Editor’s note: We are delighted to present a new series by Neil Thomas, Reader Emeritus at the University of Durham, “Charles Darwin and the Ghost of Epicurus.” This is the first article in the series. Look here for the full series so far. Professor Thomas’s recent book is Taking Leave of Darwin: A Longtime Agnostic Discovers the Case for Design (Discovery Institute Press).
Strange as it might at first appear, Darwinism, when viewed from a philosophical perspective, might more accurately be understood as a late sub-branch of ancient speculative thought than as science in the more rigorous, modern sense of that term. Indeed, some classically educated contemporaries of Darwin saw in his ideas little but a 19th-century rehash of thoughts that they had once studied in ancient Greek and Latin authors in their university days. “I cannot understand why you scientific people make such a fuss about Darwin. Why, it’s all in Lucretius,” harrumphed Victorian educator and poet Matthew Arnold to a biology professor in his circle.1
Foundations of Darwinian Materialism
For the ancient Greek writer Epicurus and his later Roman follower, Lucretius, the entire mystery of the world’s awe-inducing complexity was to be sought in different shapes and objects generated at random by the chance interaction of elements. Life and mind, the (unsubstantiated) claim went, had come about as the emergent properties of particular types of atomic configuration (hence the term “atomism” commonly applied to this philosophical school). In vague and question-begging terms was it contended that Nature had evolved “spontaneously” (magically?) into more complex combinations driven by purely contingent occurrences. Plants and animals had “evolved” via that extended process of trial-and-error which Darwin would later term natural selection. In short, Epicurus had conceived of nature as an aggregate of material entities operated by blind and unvarying natural laws later to become better known to the modern world under the heading of Darwinian materialism.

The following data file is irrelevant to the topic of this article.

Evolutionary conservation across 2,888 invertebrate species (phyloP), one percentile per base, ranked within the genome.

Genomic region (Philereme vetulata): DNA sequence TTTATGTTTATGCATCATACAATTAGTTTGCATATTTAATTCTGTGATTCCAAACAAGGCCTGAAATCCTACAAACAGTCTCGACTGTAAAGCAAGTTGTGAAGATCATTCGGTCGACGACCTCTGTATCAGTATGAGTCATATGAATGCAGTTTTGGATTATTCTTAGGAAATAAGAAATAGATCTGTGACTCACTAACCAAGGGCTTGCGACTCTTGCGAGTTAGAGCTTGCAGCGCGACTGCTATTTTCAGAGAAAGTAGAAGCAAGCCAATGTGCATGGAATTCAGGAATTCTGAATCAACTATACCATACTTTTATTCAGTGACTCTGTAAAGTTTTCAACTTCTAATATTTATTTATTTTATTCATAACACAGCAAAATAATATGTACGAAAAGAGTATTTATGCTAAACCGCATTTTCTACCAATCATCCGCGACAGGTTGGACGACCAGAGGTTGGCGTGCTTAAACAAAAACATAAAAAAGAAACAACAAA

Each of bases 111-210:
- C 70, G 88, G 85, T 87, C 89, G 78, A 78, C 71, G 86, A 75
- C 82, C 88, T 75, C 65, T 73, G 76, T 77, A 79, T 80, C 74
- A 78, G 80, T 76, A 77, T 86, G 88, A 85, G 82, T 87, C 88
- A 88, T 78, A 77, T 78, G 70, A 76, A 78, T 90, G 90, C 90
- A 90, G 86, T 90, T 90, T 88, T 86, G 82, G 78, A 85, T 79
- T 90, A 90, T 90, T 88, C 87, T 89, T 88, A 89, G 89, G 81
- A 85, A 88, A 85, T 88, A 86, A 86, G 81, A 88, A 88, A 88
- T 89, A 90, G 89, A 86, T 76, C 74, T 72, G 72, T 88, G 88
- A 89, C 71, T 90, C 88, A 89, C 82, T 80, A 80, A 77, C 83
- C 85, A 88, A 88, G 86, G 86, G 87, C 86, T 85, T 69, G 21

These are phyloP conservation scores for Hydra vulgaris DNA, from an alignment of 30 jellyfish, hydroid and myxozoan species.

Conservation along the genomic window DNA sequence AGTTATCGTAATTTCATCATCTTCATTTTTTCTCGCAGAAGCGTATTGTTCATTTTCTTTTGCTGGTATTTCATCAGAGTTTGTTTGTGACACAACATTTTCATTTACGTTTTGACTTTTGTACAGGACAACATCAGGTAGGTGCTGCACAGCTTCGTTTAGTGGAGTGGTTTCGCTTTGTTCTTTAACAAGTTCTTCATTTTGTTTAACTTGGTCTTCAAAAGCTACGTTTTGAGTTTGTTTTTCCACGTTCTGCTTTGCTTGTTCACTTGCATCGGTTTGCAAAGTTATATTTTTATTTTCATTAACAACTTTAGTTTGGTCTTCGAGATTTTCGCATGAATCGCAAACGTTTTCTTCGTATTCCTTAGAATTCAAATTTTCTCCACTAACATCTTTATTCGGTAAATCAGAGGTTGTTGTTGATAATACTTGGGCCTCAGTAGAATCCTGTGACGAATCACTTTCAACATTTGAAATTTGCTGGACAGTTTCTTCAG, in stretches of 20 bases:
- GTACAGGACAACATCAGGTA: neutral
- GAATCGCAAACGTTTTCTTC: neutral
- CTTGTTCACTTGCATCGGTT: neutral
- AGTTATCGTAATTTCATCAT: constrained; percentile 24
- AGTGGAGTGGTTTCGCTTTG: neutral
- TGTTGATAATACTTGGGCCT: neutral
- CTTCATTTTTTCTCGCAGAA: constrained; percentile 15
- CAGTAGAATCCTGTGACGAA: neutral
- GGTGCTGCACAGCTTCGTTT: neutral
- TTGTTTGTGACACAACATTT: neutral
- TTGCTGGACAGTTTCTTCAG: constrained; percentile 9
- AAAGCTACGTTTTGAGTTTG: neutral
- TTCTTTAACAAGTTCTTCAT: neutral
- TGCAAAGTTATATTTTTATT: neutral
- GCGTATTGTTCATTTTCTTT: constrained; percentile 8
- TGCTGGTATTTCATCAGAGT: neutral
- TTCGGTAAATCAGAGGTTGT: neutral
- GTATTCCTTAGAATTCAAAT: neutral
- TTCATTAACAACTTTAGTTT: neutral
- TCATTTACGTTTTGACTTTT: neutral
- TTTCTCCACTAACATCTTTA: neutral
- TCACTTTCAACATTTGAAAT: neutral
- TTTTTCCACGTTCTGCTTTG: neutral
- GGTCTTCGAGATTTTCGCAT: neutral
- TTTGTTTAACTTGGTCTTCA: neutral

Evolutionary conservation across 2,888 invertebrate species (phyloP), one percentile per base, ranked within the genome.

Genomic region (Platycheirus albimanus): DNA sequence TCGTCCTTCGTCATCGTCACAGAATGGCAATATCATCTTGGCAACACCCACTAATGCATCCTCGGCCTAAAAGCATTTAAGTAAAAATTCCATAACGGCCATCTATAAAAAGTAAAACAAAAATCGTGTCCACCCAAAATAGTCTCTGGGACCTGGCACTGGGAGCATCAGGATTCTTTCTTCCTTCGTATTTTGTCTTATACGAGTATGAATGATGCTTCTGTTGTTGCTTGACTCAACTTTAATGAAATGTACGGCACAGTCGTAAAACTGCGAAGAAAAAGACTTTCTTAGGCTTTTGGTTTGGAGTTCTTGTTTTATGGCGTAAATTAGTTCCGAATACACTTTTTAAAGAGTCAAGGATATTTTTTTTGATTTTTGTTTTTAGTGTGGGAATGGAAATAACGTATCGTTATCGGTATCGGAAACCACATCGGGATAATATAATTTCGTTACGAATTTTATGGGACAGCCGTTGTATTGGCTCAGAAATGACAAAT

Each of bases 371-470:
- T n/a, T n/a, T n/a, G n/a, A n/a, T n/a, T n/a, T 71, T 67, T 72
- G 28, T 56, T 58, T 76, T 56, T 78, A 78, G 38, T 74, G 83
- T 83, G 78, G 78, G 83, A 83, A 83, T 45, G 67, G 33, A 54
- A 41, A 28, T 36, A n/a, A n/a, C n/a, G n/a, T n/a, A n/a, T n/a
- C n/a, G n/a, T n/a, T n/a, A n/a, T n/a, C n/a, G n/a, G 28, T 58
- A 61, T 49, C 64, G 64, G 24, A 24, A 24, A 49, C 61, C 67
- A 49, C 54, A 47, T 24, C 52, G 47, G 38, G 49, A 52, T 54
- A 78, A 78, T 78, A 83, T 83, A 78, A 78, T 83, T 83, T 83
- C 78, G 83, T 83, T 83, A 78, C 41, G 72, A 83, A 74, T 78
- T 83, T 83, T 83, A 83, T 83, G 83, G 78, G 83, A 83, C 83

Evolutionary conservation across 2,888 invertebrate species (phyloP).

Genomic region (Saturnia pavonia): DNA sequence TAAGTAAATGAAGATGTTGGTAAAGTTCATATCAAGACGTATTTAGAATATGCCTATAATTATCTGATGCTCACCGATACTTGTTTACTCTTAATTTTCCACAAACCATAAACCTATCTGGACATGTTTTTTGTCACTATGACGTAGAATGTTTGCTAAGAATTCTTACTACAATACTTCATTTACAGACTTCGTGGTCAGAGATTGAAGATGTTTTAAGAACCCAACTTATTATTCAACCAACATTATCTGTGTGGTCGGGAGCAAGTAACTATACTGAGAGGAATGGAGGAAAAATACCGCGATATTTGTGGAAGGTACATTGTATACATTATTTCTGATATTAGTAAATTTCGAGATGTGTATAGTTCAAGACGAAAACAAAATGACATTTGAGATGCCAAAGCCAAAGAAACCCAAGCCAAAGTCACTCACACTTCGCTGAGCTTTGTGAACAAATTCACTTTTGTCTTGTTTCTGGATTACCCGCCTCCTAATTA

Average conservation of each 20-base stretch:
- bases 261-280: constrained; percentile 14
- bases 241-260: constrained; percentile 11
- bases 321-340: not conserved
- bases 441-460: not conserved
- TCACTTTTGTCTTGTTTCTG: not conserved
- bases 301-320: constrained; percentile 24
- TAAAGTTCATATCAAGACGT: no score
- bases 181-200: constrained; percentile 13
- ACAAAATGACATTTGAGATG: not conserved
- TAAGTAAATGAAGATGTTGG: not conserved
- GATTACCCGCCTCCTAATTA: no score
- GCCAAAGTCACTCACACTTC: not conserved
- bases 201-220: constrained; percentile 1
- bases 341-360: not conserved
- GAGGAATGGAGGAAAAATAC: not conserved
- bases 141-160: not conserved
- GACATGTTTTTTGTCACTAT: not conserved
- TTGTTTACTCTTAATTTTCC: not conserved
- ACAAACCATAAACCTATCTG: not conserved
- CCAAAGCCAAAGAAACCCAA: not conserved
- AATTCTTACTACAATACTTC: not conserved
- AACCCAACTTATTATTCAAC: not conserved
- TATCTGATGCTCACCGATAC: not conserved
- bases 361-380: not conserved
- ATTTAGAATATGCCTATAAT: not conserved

The doctrine of atomism clearly rendered unnecessary the invocation of any Greek demiurge or originating creator. According to the curiously hybrid conception of Lucretius, gods did exist but inhabited a separate intermundia or intermediate realm where they remained largely indifferent to human concerns. Epicurus was hostile to the capricious, uncaring and amoral gods of the ancient Greek pantheon, so hostile in fact that he conceived of his philosophy as a kind of balm for the soul or spiritual therapy for his peers. His ambition as a philosopher was to enable people to live in simple amity with each other without having to fear the gods or the terrors of the afterlife.2
Ancient Psychological Therapy
The supreme good for Epicurus was that people should be free to live out their allotted span of life free from the fear that the worst was yet to come. His ultimate aim was to bring comfort and peace of mind (ataraxia) to his fellows by all such argumentative and rhetorical means that he could muster. Atomism was in a sense not so much what we today would consider (neutral) science or unbiased philosophical speculation as an activist form of psychological therapy for his Athenian fellow citizens whom he deemed to be oppressed by untoward cosmic forces of which the gods were the personifications.
Next, “The Enlightenment (Re)turn to Atomism.”
- See John W. Judd, The Coming of Evolution, originally 1912 (republished, Gloucester: Echo), p. 13.
- It will be recalled that when Aeneas encounters his father in the Underworld in Virgil’s Aeneid, it is a rather depressing place of eternal gloom — although it does not evidence the vivid torments of the Christian doctrine of hell.